Four years after the 135-year-old Panjab University was ranked among the top institutions of higher learning in the country, the alma-matter of a former President and two former Prime Ministers has accumulated a deficit of staggering Rs 345 crore.
With no immediate solution in sight, the institution is not able to play salaries of faculty and staff on time. Students fear a massive fee hike as the funding from state and central government is not coming.
The deficit as of April 1, the beginning of fiscal 2017-18, has climbed to Rs 346.19 crore in what is owed by the Union Ministry of Human Resource Development (MHRD), the University Grants Commission (UGC) and the Punjab government.
Over and above this, the university anticipates expenditure of Rs 515.45 crore against likely income of Rs 271.33 crore, leaving a gap of Rs 244.12 which it has sought from MHRD and the UGC.
PU is facing the present situation due to its unique legal status as an "Interstate Body Corporate" under the Punjab Reorganisation Act. As such, it is neither a central university nor a state university.
It was funded by the Ministry of Home Affairs (MHA), through the Chandigarh Administration and the Punjab government in the ratio 60:40. The arrangement worked fine till 2000-2001.
Thereafter, the Punjab government started reneging on its commitment, citing lack of funds.
In 2009, the UPA moved a proposal to convert PU into a central university. After initially agreeing, then Punjab Chief Minister Parkash Singh Badal backed out leaving the varsity in its position of being neither a central nor a state institution.
In 2013, the UPA government at the Centre changed the funding pattern from the MHA to the MHRD and UGC.
Recently, the Vice Chancellor informed the Punjab and Haryana High Court that "unless adequate funds were received, the university would face a serious problem of sustaining itself".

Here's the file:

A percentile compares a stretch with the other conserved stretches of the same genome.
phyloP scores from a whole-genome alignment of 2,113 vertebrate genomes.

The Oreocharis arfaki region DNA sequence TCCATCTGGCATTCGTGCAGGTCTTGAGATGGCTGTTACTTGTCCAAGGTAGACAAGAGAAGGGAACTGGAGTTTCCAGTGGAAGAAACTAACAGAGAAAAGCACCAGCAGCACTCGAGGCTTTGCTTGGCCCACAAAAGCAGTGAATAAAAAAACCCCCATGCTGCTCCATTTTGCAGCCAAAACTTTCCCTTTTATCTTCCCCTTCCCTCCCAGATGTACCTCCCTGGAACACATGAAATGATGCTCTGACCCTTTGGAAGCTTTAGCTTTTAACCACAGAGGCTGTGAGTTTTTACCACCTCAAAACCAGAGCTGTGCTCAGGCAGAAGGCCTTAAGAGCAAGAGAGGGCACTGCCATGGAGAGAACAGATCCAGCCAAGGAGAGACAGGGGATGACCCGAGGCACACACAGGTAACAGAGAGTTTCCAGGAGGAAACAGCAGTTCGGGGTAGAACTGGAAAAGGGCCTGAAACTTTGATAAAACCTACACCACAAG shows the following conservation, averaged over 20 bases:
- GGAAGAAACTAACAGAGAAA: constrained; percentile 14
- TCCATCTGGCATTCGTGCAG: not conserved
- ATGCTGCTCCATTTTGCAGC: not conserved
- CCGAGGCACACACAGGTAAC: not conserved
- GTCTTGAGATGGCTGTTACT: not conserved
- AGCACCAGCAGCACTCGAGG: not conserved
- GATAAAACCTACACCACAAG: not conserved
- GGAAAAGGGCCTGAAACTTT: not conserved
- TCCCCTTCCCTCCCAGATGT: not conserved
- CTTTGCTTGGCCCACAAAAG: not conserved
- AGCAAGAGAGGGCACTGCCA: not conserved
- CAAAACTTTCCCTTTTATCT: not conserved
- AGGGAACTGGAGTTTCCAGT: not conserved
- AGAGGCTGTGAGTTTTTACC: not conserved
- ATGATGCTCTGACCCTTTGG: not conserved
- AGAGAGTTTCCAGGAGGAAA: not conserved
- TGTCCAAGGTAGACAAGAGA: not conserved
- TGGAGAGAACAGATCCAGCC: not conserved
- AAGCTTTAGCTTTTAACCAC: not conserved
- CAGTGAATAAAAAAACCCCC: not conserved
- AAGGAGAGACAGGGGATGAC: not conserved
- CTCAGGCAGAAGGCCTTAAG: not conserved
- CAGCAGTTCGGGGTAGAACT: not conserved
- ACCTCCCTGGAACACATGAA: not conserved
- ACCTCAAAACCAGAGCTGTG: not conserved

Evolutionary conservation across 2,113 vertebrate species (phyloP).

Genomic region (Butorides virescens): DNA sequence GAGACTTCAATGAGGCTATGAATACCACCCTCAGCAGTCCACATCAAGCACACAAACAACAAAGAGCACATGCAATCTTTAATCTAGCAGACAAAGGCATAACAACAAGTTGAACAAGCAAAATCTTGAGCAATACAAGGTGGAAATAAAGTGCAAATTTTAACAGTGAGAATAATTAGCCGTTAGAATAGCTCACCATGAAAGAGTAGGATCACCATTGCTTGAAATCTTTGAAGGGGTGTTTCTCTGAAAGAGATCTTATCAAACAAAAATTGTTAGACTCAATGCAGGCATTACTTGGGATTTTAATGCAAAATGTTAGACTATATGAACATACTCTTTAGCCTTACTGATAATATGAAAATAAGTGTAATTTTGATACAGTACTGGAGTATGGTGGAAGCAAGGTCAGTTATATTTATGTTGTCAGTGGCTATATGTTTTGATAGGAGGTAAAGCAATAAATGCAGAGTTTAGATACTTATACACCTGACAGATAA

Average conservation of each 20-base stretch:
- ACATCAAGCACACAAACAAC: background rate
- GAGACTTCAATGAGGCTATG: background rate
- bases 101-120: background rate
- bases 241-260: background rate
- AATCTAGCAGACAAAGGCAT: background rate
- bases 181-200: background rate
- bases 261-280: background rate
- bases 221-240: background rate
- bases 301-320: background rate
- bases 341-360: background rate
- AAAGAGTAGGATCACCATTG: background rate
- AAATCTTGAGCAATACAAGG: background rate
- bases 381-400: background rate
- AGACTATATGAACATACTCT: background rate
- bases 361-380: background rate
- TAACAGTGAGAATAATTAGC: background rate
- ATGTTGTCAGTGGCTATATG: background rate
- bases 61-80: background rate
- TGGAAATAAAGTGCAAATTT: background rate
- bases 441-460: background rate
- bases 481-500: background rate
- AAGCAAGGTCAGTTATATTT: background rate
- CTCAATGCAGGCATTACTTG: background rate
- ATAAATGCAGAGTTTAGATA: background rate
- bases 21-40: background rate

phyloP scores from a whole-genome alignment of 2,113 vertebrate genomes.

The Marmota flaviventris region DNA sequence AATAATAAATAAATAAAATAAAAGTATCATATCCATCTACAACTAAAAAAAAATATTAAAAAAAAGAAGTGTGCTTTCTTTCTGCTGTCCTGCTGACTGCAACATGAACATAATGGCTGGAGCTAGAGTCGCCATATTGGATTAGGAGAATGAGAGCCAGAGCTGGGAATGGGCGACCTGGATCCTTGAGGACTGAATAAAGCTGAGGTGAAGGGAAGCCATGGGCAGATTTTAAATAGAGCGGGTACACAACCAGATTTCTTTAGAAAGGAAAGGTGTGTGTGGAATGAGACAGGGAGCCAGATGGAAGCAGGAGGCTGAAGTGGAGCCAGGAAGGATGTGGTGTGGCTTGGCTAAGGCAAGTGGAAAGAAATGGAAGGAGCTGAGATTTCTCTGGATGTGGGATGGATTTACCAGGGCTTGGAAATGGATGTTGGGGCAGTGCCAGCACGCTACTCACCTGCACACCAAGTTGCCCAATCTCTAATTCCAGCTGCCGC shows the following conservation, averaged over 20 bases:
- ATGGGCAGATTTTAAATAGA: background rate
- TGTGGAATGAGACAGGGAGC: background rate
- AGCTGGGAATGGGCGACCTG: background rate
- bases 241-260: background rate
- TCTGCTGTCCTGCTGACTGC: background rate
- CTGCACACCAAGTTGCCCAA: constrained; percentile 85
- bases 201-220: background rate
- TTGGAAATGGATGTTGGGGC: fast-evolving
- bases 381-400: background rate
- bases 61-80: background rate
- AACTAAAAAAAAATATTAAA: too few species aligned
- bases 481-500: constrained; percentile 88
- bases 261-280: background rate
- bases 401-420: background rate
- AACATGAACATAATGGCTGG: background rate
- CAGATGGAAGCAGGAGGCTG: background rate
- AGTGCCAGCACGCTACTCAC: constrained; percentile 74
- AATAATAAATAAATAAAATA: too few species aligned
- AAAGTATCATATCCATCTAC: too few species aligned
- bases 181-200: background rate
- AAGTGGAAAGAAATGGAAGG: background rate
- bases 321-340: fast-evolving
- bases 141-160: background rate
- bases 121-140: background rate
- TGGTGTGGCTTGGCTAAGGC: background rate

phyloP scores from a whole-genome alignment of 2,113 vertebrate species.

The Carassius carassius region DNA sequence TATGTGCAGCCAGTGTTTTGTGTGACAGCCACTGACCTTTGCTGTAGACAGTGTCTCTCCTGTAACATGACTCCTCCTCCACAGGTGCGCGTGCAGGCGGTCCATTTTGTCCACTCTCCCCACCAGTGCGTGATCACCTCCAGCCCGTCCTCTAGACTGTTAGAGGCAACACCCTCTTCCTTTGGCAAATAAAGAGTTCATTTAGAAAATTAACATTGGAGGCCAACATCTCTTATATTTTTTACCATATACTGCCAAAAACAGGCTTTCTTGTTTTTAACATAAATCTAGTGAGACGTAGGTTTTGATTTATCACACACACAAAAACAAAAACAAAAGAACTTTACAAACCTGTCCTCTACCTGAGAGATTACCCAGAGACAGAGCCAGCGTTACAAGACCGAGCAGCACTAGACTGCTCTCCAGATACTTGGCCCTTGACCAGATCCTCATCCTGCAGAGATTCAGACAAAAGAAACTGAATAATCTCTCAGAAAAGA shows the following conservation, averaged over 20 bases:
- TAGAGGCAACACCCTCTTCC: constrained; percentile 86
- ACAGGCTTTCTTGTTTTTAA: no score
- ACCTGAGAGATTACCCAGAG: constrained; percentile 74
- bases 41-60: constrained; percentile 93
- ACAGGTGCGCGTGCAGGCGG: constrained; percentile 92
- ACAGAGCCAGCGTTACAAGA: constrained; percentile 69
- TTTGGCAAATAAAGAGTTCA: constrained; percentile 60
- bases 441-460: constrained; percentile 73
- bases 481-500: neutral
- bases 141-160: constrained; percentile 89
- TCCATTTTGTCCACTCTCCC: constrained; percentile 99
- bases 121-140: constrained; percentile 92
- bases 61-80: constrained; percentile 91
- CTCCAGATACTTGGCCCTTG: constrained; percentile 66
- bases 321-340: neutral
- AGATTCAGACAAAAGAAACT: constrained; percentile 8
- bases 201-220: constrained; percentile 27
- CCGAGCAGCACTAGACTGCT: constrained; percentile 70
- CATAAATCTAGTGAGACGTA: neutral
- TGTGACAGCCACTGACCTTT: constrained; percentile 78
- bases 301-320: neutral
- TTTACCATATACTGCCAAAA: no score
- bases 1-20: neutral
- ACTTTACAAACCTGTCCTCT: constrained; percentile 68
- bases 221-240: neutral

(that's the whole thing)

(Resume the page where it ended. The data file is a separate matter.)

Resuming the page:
With the MHRD and UGC telling the university to generate more funds through a fee hike, PU authorities recently did so for various courses -- in certain cases, the hike being nearly 1,100 per cent.
This led to an immediate reaction from the student community and, for the first time in decades, PU witnessed large scale violence as students and the police clashed on the campus last month. Many students were even booked for sedition but the charges were dropped.
The Vice Chancellor had called a meeting of the PU Senate, the university's highest decision-making body, on Sunday (May 7) to discuss the financial crisis and the fee hike issues. The senate resolved to cap the fee hike at 10 percent. It urged the MHRD, UGC and the Punjab government to fulfil their obligation to PU to bail it out of the present crisis. The issue of seeking central university status also came up.
PU, which was ranked No.1 among all academic institutions of higher learning in the country by the Times Higher Education World Rankings 2013-14, is also listed in the UGC's (UGC) Centre of Excellence category.
Established in 1882 in Lahore, now in Pakistan, PU was re-located to its present sprawling campus in Chandigarh's Sector 14 and 25 in 1956 after the country's partition in August 1947. It is one of the country's oldest universities.
It's noted alumni include former President Shankar Dayal Sharma, former Prime Minister I.K. Gujral, Former PM Manmohan Singh, Nobel laureate Hargobind Khorana, astronaut Kalpana Chawla, the country's first woman IPS officer, Kiran Bedi, Jammu and Kashmir Governor N.N. Vohra, actor Anupam Kher, late singer Jagjit Singh, late comedian-actor Jaspal Bhatti, Jnanpith award winner and Sanskrit scholar Satya Vrat Shastri, Union ministers Sushma Swaraj and Rajiv Pratap Rudy, and former Union ministers, Kapil Sibal, Selja and Pawan Kumar Bansal.
There are 169 colleges in Punjab and 24 in the Union Territory of Chandigarh affiliated to PU, whose total student strength is around 200,000.
( with inputs from IANS)